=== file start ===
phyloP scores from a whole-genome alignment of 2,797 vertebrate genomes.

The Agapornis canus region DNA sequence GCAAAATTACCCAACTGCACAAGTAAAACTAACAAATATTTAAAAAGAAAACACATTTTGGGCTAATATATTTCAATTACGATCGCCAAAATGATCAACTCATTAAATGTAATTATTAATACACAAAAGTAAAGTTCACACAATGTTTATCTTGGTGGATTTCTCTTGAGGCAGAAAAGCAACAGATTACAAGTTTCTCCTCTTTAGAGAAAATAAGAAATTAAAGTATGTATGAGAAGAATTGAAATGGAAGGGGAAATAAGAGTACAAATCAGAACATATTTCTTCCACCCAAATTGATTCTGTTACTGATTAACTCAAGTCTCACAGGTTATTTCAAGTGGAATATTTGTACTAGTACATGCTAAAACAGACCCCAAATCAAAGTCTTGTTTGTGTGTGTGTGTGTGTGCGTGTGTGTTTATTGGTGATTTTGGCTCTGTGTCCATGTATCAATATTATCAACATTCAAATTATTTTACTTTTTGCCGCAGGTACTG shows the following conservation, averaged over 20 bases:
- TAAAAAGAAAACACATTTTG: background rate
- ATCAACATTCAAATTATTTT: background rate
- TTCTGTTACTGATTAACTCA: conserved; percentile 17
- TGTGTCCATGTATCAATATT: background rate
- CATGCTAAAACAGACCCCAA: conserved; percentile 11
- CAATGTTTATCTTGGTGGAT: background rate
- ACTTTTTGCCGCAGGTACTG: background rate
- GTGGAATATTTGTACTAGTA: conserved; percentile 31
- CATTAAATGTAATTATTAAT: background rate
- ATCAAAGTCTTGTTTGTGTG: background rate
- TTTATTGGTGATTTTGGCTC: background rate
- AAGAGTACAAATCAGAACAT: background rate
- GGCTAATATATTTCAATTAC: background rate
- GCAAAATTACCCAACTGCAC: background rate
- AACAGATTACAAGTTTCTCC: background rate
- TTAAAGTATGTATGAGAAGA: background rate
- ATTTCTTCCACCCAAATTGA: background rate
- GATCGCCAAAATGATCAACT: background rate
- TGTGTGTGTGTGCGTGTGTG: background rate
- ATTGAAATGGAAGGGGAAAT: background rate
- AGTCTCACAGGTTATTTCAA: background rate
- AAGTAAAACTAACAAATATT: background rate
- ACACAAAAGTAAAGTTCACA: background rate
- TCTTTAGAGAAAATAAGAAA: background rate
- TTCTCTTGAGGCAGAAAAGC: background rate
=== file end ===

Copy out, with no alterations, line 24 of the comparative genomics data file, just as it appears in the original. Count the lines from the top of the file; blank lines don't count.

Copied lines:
- AAGTAAAACTAACAAATATT: background rate